The fauna of protozoa and metazoa in freshwater is enormously rich in species. Although many species have already been described, new ones are constantly being found. At the same time, the phylogenetic tree is constantly being adjusted, often based on staining techniques, electron micrographs, or genetic analyses. On this page, however, the light microscopic appearance of free-living individuals is in the foreground and the identification features recognizable with the light microscope. It is also important to me to show the aesthetics and beauty of many microscopic organisms that are not accessible to the naked eye.

Botryococcus braunii
Caenomorpha medusula

The identification of microscopic life forms is often difficult, because of many species only the descriptions and drawings of earlier authors are available, such as Alfred Kahl, Eugène Penard or Heinrich Leonhards Skuja. Light microscopic images of the actual appearance of living specimens are often lacking. This can make identification difficult because there can sometimes be a significant difference between the drawing and the appearance of a living specimen. The photographs shown here are intended to fill this gap.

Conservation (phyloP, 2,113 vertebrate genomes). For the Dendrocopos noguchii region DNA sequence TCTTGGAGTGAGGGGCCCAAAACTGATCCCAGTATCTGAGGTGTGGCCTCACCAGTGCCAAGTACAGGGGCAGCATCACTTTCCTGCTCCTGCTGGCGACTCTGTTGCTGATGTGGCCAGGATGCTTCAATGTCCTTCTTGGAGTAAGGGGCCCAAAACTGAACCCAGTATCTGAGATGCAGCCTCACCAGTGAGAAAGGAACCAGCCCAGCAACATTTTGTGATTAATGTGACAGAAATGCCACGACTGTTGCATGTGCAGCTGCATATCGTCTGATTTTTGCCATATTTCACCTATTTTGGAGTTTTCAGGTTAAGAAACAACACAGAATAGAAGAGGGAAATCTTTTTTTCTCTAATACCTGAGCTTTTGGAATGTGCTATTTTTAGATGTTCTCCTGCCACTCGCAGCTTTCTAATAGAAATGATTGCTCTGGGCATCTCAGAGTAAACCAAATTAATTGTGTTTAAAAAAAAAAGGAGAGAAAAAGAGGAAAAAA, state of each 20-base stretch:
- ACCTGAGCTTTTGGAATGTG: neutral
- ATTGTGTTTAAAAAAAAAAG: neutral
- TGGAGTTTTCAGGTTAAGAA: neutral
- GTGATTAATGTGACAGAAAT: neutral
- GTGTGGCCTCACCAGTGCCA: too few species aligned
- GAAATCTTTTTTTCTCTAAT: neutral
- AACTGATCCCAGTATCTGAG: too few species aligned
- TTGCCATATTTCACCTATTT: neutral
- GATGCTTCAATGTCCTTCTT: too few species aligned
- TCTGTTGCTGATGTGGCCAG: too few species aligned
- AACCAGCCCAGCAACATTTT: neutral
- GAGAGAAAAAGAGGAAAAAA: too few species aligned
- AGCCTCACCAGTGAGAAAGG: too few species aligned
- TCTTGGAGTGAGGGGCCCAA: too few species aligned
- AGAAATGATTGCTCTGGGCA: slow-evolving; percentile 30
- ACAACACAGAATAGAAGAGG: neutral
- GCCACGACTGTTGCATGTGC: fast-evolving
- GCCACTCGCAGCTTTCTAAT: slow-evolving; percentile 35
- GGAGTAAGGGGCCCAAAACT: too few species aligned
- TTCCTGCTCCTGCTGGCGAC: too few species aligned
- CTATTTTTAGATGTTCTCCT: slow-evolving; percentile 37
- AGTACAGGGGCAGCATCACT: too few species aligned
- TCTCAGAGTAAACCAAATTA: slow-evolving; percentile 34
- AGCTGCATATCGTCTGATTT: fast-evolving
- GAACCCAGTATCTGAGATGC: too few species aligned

Trachelophyllides sigmoides

My interest in microscopic life forms in freshwater extends from the prokaryotes to the metazoans, whereby I have a preference for the ciliates, which form a species-rich and extraordinarily diverse group. Over the years I could assemble a rich collection, which I would like to show here, appropriately processed. Most of the microphotos shown here were taken on an Olympus BX 50 microscope equipped with DIC and microflash. Only with this equipment it is possible to photograph fast moving or low contrast objects. It also requires a certain amount of experience how to best prepare the living objects to get meaningful photos. Finally, the introduction of digital cameras enabled a new quality, as it was possible to check the results immediately.

Simmelried 2021

Most of the protozoans and metazoans shown here were found in Simmelried, a Sphagnum bog located in southern Germany, which is considered a hot-spot for the biodiversity of microscospic organisms. This area has been sampled by me continuously and without interruption since 1993. Thus, the collection of species presented here also gives an impression of which and how many species can be found in such a finding area. 

A first impression of the species diversity in Simmelried was given by Prof. Wilhelm Foissner and me in 2006 in the book “The Sphagnum Ponds of Simmelried in Germany: A Biodiversity Hot-Spot for Microscopic Organisms” (s. Literature). At that time it was not possible to include all found species in the book. This website is a supplement and continuation of this collection.